Recent heavy rain delays area farmers, crop planting
Photo: Video by tmj4.com
BELGIUM, Wis. - Just a few days ago, Wisconsin was dealing with floods and non-stop rain.
That has affected our state's farmers and crops.
"This is an in-ground growing greenhouse," said Debra Jo Becker, the owner of Rare Earth Farm in Belgium.
Preparations there are underway to plant pole beans into the soil.
Outside the greenhouse, there's no activity.
According to Becker, you can blame Mother Nature.
"She's the ultimate farm manager. We can plant until we're blue in the face, but she has the last say," Becker told TODAY'S TMJ4's Melissa McCrady.
Rare Earth is a community-supported agriculture farm near Belgium in Ozaukee County.
It sells mostly vegetables, some fruit and some herbs to local families.
'If we had ideal conditions, we would have peas, spinach, carrots. All of that would have been direct-seeded in the fields by now," said Becker.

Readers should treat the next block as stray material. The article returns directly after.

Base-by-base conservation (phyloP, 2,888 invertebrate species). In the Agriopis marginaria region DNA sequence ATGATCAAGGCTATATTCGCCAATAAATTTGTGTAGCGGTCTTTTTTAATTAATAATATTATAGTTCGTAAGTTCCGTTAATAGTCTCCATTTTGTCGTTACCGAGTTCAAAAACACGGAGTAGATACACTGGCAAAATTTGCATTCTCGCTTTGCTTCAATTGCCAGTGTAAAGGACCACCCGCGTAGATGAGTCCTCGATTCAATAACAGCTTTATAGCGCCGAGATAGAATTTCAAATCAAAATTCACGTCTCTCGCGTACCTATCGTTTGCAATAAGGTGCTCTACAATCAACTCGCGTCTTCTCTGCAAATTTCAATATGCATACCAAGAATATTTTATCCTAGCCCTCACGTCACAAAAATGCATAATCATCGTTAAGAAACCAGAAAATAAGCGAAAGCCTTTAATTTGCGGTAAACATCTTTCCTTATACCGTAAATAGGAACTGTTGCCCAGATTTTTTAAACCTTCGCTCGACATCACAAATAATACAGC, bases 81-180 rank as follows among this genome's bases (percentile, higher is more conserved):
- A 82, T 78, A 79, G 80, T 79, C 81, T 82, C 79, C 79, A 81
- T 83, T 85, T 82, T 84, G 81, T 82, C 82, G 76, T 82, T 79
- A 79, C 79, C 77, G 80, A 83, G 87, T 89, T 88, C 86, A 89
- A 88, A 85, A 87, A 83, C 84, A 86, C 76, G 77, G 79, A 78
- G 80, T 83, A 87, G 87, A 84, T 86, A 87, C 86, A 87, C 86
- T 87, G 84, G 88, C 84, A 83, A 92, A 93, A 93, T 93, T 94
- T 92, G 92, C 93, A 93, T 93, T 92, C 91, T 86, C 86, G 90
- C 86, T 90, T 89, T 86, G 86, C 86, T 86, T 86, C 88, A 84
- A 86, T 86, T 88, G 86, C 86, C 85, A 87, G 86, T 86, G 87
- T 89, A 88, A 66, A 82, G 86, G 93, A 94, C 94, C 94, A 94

Although conditions aren't ideal, she says they aren't unusual either.
"There have been times when we just can't get into the fields until late April, early May."
The soil looks dry on top, but it's wet underneath, too wet to sustain heavy equipment and machinery.
"We don't want to compact the soil too much, so if we have to wait, we have to wait," explained Becker.
"You never know what Mother Nature's going to give us, so if we wait now, we may have a wonderful streak in May that just speeds things along, and we'll be back on schedule."
If Mother Nature cooperates, farmers at Rare Earth Farm hope to return to the fields by the end of the week.